Barnes continues to show growth and versatility in win over Hawks –

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TORONTO — The night began with a sort of challenge from Raptors head coach Nick Nurse to his second guard/forward/center Scottie Barnes.

Since putting the finishing touches on a fantastic Rookie of the Year campaign, Barnes has worked hard to extend his reach and improve his jump shot. As the fruits of that labor begin to be felt, Nurse wants to make sure the talented 21-year-old doesn’t stray too far from what he does best.

“It’s natural, I think, for a lot of guys who come in and do a lot of work on their shooting, they want to put that work on the ground,” Nurse said, just before his team hosted the Atlanta Hawks. Monday. “But you always have to remember that it’s kind of an added extra, and don’t forget your bread and butter.”

“I have already had discussions with him about this. The most important thing for me with him is [he’s] have to go to the basket. He was not [doing that] enough this year… I feel like he’s not going out there and using his physical size and strength to punish people on the edge.

So, naturally, on Halloween night, Barnes came out dressed as Steph Curry. Four minutes into the game, he drilled a back three over the outstretched arms of Hawks forward De’Andre Hunter. Trailing the game on the very next possession, Barnes took a pass from Gary Trent Jr. and walked into three more on the other side of the floor. Then he hit his third consecutive triple, this one from the top of the arc. Finally, his fourth attempt in four possessions — a deserved heat check — rolled around the rim and out.

While Barnes’ offensive profile continues to develop, his shot selection remains a bit of a work in progress. But it didn’t work out. He was a young star who was learning to take what the opposition gave him and, most importantly, make them pay. Even his coach was impressed.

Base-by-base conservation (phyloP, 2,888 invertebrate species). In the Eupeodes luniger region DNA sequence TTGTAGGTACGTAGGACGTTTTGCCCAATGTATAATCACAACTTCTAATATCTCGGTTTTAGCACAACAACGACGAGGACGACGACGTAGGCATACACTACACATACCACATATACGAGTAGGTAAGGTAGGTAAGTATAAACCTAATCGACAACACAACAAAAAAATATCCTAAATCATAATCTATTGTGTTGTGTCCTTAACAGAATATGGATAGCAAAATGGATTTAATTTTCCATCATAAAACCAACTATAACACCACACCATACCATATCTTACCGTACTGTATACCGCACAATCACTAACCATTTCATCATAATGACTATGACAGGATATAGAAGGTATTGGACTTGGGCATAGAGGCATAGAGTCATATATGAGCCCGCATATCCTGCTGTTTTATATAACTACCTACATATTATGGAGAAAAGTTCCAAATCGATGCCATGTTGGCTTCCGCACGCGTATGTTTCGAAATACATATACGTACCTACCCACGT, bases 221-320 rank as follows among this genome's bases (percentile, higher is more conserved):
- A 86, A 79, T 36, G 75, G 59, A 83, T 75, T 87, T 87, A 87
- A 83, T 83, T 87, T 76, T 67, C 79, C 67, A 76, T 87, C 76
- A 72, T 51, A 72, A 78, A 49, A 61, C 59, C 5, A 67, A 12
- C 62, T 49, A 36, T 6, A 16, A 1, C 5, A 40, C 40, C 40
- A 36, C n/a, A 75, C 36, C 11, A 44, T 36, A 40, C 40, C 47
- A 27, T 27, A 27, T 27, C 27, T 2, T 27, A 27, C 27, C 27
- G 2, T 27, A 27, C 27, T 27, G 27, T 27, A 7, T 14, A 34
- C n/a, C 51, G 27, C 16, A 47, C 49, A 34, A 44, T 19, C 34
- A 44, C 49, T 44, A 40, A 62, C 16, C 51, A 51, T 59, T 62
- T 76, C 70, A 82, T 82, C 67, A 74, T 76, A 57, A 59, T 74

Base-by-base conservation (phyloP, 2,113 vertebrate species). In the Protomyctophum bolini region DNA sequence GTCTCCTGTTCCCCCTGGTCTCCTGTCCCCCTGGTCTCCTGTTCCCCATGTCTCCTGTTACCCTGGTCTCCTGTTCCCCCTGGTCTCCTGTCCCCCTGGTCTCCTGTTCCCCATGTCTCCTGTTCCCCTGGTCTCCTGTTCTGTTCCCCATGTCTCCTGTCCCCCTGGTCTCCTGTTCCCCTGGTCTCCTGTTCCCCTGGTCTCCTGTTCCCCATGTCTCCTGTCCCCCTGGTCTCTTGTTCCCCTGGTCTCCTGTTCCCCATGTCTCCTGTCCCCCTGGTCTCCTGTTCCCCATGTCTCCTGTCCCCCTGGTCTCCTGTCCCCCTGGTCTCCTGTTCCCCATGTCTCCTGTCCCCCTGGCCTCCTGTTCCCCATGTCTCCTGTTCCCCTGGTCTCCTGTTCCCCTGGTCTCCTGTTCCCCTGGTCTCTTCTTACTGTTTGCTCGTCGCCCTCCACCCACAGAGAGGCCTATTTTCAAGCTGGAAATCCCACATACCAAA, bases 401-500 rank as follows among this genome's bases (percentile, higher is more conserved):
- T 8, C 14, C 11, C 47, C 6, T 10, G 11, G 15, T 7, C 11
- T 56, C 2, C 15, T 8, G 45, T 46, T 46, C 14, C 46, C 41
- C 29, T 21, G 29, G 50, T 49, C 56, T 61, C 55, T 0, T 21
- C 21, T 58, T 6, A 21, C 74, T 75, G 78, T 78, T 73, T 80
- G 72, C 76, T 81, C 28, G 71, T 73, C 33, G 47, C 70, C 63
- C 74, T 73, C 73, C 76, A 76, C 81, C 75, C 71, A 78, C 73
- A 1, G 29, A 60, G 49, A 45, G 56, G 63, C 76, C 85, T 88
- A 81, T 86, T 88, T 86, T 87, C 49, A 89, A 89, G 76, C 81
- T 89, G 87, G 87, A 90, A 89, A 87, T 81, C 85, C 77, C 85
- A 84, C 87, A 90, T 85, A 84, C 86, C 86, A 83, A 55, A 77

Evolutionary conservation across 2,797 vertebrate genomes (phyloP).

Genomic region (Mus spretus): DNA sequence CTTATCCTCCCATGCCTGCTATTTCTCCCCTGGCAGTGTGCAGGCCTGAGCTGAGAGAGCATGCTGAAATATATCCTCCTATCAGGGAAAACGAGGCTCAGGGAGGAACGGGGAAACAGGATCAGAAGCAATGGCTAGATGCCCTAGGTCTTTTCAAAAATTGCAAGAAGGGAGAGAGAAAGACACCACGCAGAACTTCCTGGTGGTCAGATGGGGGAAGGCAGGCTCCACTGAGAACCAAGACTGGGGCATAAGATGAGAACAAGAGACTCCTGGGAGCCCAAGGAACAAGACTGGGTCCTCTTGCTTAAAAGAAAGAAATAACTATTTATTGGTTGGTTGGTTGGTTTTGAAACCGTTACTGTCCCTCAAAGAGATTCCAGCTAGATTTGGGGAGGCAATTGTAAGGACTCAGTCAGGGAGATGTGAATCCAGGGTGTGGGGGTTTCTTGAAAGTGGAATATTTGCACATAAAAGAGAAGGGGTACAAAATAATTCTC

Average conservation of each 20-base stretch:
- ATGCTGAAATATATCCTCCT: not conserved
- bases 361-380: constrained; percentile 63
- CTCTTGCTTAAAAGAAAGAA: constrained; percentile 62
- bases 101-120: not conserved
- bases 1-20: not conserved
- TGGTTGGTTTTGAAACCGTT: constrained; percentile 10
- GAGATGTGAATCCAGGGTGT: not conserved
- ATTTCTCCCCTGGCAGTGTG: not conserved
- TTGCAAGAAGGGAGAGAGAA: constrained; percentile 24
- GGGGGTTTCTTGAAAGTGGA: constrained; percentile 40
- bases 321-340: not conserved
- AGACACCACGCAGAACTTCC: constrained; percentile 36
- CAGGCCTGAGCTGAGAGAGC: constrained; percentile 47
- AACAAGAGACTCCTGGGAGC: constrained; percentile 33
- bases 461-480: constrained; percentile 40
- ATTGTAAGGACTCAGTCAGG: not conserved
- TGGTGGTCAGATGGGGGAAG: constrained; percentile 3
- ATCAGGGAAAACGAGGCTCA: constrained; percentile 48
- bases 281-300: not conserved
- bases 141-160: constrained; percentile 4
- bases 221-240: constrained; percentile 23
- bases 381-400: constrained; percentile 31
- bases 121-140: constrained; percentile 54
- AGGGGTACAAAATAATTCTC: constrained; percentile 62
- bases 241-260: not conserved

“Obviously he was feeling it tonight,” Nurse said of Barnes, who had a career-high five three-for-nine attempts in Toronto’s 139-109 victory.

Barnes’ development is on schedule, as Monday’s game showed. In six games, his numbers are virtually identical to last season: 15.5 points, 5.8 rebounds, 4.3 assists and 1.2 steals. But, given his role and team background, tally stats were never going to be a good indicator of his Year 2 growth. It was always going to force us to look deeper. And it was all there against Atlanta.

In last Wednesday’s win over Philadelphia, Barnes started at center and was the main defenseman for 76ers star Joel Embiid. Now, with the injured Fred VanVleet out of the lineup, he was playing point guard and chasing down the speedy Trae Young. Even in a league that’s less and less positional and on its most versatile team, going from guarding one of the best and biggest physical men in basketball to one of the fastest and most dynamic guards of the game in less than a week is a notable event.

He also gave us one of his finest defensive performances. Last year, Barnes seemed much more comfortable holding the position than defending smaller, faster players on the perimeter. But here, he didn’t just hang out with Young. The two-time All-Star had one of the worst games of his NBA career.